NASA Back on track to Its First Manned SpaceX Mission by 2020

by Sarah Yasin
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The National Aeronautics and Space Administration (NASA)is working in collaboration with SpaceX to launch its new Crew Dragon astronaut capsule which is set to go for its first manned test flight into orbit by the first quarter of next year provided “everything goes according to plan” in upcoming tests says NASA chief Jim Bridenstine.

A total of $6.8 billion is expected to go into this design. Previous testing had resulted in an explosion in April and there were also some technical issues with the re-entry parachute system. This project will help set them back on track to launch a manned space mission for the first time since the space shuttle program (2011).

Jim Bridenstine (L) and SpaceX Chief Engineer Elon Musk shake hands after a tour of SpaceX headquarters in Hawthorne, California. PHOTO: REUTERS

NASA Pays a Visit

The NASA administrator also had a visit to the SpaceX headquarters in Hawthorne, California, where Elon Musk led hum on a tour of the manufacturing plant. The new revised timeline is set on a series of tests SpaceX hopes to conduct by this year’s end, says Bridenstine. They include a high altitude test of an in-flight abort system which is designed to propel the crew capsule to safety in case of a rocket failure after launch. There is also a series of 10 mid-air ‘drop tests’ to test the parachutes used to slow the capsule’s descent to the ocean after it re-enters the atmosphere.

SpaceX has never flown humans into orbit, only cargo. A few months back in March SpaceX had successfully launched an unpiloted Crew Dragon to the International Space Station. The two astronauts now set to fly aboard the Crew Dragon are Doug Hurley and Bob Benkoe.

Get the Parachutes right

Elon Musk says getting the parachutes right is integral and is a very ‘arduous’ job. He also added that the parachutes will have ‘twice the safety’ as those used in the Apollo 11 era. He also expects testing to be complete by the end of December.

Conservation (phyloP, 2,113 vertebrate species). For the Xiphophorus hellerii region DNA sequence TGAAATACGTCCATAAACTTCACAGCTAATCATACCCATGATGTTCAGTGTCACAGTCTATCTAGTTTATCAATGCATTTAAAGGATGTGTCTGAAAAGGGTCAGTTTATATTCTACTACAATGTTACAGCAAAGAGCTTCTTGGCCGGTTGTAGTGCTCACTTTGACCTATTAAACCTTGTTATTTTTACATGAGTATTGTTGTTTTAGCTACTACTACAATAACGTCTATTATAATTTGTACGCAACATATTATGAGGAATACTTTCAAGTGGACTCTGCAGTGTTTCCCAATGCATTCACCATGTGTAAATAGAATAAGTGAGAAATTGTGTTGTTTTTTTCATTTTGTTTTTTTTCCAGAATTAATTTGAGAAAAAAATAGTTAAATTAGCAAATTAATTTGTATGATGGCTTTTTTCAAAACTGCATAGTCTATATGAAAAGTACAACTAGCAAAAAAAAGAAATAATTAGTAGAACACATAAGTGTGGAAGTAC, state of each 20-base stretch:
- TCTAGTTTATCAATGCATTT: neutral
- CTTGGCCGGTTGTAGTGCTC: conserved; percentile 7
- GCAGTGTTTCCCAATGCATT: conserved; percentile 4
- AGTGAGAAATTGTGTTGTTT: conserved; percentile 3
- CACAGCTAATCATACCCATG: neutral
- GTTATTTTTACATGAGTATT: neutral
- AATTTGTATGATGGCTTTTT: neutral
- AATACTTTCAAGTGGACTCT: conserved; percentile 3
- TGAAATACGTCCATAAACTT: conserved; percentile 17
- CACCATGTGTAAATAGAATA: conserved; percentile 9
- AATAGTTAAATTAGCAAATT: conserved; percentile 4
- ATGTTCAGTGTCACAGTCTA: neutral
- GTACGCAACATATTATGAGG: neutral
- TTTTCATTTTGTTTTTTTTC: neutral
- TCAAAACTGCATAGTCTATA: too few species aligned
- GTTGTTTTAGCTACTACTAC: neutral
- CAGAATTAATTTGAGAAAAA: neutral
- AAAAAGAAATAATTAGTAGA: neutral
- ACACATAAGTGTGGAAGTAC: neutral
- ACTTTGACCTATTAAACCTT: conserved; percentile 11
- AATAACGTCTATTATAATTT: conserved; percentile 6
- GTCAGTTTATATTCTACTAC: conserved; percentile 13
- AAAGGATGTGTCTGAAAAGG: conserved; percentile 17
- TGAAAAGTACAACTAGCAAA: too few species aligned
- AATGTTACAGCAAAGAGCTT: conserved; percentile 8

Musk and Bridenstine also provided details on the investigation into the explosion during capsule ground testing in April. Musk said that incidents and setbacks were inevitable during complex processes and rigorous testing.

The visit had followed a spat between Musk and the NASA chief over the delay in the mission not to mention the strained relationship NASA and SpaceX have had at times in recent years but we’re definitely seeing them on the same page for now.

John Mulholland, the top executive for Boeing’s rival Starliner program held a conference on Wednesday where he stated that their own key test of an abort system that propels astronauts to safety during an emergency was slated for November 4th. On the other hand its unpiloted orbital test flight was set for December 17th. Under this time frame it is certain the first Starliner manned mission is going to slip into 2020.

Currently NASA has no means of flying astronauts into orbit from US soil so it’s playing Russia around $80 million per ticket for rides to the space station. Bridenstine commented on this saying NASA was still ‘buying seats’ for ride-alongs aboard Russia’s Soyuz as an “insurance policy” against future delays in the crew capsule development.

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